"He is in not in a mood to celebrate his birthday because he is still Deyvastated by his wife's Deyath. Also, he is not keeping good health," his grand nephew SanDeyep Dey told in an interview.
Sulochana Dey, who passed away in January, was known to have been an inspiration behind a number of his evergreen love songs. Dey has been living in Bangalore since 2000.
"Their bonding was very strong as they were married for sixty years. Now on his birthday he misses her the most," family members said.
The health of the Dadasaheb Phalke awarDeye is also a concern.
A doctor attending on the singer said for the past one year, he has been unable to leave his house due to pain in the back and legs.
"He needs some support now for walking. In the last few months, he has shed 10-12 kg in weight, but other health parameters are okay now," the doctor said.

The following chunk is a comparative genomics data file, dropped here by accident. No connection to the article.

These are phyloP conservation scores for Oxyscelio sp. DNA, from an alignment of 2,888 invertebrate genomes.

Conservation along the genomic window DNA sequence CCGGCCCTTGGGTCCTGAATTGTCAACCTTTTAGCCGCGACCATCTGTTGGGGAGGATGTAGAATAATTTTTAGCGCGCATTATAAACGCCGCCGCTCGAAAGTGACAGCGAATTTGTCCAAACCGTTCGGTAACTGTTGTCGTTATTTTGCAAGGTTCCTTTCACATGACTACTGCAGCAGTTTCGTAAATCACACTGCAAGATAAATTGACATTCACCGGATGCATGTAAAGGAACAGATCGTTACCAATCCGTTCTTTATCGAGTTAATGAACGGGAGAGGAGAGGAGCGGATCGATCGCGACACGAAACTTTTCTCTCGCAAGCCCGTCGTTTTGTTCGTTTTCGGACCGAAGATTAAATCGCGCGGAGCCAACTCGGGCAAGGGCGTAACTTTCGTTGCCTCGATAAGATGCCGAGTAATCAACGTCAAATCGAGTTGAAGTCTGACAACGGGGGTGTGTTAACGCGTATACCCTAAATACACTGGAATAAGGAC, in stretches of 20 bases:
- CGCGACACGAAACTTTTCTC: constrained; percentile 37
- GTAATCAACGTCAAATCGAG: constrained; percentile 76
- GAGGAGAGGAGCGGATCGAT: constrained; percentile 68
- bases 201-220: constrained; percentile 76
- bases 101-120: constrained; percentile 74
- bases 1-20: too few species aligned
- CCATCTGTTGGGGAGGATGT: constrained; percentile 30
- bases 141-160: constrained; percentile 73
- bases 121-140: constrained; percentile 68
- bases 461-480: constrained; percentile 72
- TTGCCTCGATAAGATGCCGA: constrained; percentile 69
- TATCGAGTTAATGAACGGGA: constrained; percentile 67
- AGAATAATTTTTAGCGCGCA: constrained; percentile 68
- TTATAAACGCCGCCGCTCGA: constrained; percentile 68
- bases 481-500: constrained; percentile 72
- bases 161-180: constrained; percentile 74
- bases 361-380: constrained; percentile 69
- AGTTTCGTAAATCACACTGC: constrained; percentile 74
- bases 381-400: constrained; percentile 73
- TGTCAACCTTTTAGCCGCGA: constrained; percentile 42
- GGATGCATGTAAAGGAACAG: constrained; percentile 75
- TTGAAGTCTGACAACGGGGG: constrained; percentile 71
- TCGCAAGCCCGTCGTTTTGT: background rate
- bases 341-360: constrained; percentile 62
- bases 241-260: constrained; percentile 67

West Bengal Chief Minister Mamata Banerjee had yesterday telephoned him and wished the veteran singer a long life. "
He was completely flattered by the phone call. Never in the past had a chief minister called up. He was very moved," SanDeyep said.
Dey was a name to reckon with in the music industry from the 1950s to the 1970s.
Having recorDeyd more than 3,500 songs in a number of languages including Hindi and Bengali, he regaled generations of listeners with his romantic ballads, intricate raga-based songs, Qawwalis and fast-paced moDeyrn numbers, lending his voice to a number of Hindi and Bengali film stars.
His popular tracks incluDey 'Poocho Na Kaise Maine' (Meri Surat Teri Aankhen), 'Ae Meri Zohra Jabeen' (Waqt), 'Zindagi Kaisi Hai Paheli' (Anand), 'Yeh Dosti' (Sholay) and 'Ek Chatur Naar' (Padosan). Born in Kolkata, the singer spent more than fifty years in Mumbai before moving to Bangalore.
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